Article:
What Makes a Home Energy Efficient?
by Jane Marsh
Your home is one of your most important investments. Since every house consists of several systems, from heating and cooling to water, electricity, and more, you have a lot to manage — including costs.
Energy efficiency is when a house uses less energy while maintaining the same level of safety and comfort you expect and it’s a crucial goal for many homeowners. Two primary motivations for creating a more energy-efficient home are eco-friendliness and the reduced costs that come with such a home.
Several factors affect a home’s efficiency and how much you pay per month. Explore nine of the most influential factors and how they shape your household energy consumption below.
1. The Size of Your Home
By nature, smaller homes tend to use less energy than larger houses. From the start, they require fewer materials to build. Once complete, they don’t need massive amounts of energy to maintain the desired room temperature.
On the other hand, more extensive properties require more raw materials for construction and consume more energy to cool or heat those spacious rooms. That means larger houses will likely have to consider other factors to make up for lost energy efficiency.
2. Windows and Doors
While windows and doors welcome natural light and friendly guests into your home, they can also let out a lot of energy. According to the United States Department of Energy, 25%–30% of heating and cooling is lost through these drafty openings.
Check around your windows and doors for air leaks — installing the proper insulation around these openings can cut back on this energy loss. You can even replace existing fixtures with ENERGY STAR-qualified windows for maximum comfort and efficiency.
3. Construction Materials
When it comes to building, it’s not just about how many materials are used — the type of materials used in construction will impact a home’s energy efficiency potential, such as the insulation or roofing. Every product is different and some are more eco-friendly than others. The most energy-efficient materials include:
- Recycled steel
- Insulated concrete
- Bamboo wood alternatives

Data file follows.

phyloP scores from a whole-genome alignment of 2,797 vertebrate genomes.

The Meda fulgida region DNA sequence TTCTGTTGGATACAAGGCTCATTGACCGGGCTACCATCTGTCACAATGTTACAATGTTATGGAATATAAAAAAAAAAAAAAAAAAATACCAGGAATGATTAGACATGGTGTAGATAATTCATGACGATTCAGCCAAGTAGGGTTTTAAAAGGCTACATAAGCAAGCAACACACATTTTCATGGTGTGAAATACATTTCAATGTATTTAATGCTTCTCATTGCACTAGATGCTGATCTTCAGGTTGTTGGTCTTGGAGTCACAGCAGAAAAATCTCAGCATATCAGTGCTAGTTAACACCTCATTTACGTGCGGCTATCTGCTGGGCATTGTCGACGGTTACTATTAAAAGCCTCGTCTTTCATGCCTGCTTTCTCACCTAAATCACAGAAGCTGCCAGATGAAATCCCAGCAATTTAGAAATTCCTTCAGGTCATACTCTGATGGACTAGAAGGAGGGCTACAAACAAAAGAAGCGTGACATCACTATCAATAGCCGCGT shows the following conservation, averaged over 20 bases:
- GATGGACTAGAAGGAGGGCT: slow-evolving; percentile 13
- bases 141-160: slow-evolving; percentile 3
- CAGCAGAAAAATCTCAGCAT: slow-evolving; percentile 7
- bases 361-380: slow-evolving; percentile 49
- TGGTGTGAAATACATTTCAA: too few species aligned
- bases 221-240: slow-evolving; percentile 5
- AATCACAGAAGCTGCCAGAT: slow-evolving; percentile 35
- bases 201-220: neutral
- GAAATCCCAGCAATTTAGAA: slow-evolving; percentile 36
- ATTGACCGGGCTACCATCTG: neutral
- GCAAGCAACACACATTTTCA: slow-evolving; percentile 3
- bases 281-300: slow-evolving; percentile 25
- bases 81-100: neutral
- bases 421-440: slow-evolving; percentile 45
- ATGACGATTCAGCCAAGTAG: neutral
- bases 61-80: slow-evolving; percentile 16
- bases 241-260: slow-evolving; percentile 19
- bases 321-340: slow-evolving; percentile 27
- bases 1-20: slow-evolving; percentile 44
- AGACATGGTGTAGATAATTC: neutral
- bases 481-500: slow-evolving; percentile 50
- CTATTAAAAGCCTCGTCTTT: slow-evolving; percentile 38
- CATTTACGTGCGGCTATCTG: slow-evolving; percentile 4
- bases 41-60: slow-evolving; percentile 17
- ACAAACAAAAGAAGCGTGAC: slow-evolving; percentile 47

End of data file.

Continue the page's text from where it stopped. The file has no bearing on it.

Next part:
- Rammed earth
Electrical appliances are a major component of a home’s efficiency. From kitchen appliances like refrigerators, stoves, microwaves and dishwashers to other household devices like vacuums, washing machines, and dryers, there are environmentally friendly options that use less energy and save money.
5. Smart Technology
If ENERGY STAR-qualified devices aren’t enough, you can take your dedication to sustainability a step further with appliances that incorporate smart technology. Smart technologies utilize automation and user input to maximize energy efficiency.
For example, homeowners can use smart devices to program their window shades to maintain a desired temperature. If the sensor detects too much heat or light, the shades will close automatically, whether the homeowner is present or not. These features allow homeowners to monitor their energy usage closely and set preferences based on location, time of day, temperature, or other factors and demands.
6. HVAC System
A home’s heating, ventilation, and air conditioning (HVAC) system presents a huge opportunity for improved energy efficiency. These systems keep your home comfortable, but they can lose strength with age or malfunctions, quickly leading to less efficient operation. Thankfully, taking care of your HVAC system with regular preventive maintenance can keep it in top shape, ensuring you’re getting the most for your money.
Don’t forget about your home’s exterior when thinking about what makes it an energy-efficient space. It turns out the rest of your property has an impact on your house’s sustainability.
Proper landscaping — including healthy trees and shrubs — provides shade and blocks excessive sunlight from entering your home during hotter months. When the tree’s leaves have fallen in the winter, the much-needed sun can shine through the bare branches to warm your interior.
While you might think lighting plays an insignificant role in your home’s overall energy consumption, even the smallest figures add up. Making the switch to LED lightbulbs in your fixtures can make a difference in more ways than one — they use 90% less energy than traditional incandescent bulbs and last up to 25 times longer.
9. Alternative Energy Sources
Another step environmentally-conscious homeowners can take is to seek out alternative energy sources. Electricity and natural gas are the most common sources of energy in most homes, but continual scientific developments have made alternative energy more accessible than ever. Various forms of solar, wind, and hydropower are available for domestic use, such as solar panels on the roof.
Hybrid systems are a viable option for homeowners who aren’t ready to become fully energy independent. These systems help you find a balance between renewable energy sources and existing electric or natural gas systems.
Exploring Energy Efficiency at Home
Homeowners interested in making their homes more energy efficient have more options than ever. Exploring alternative materials, appliances, and energy sources can boost a home’s sustainability while saving money in the long run.
Article by Jane Marsh
Jane works as an environmental and energy writer. She is also the founder and editor-in-chief of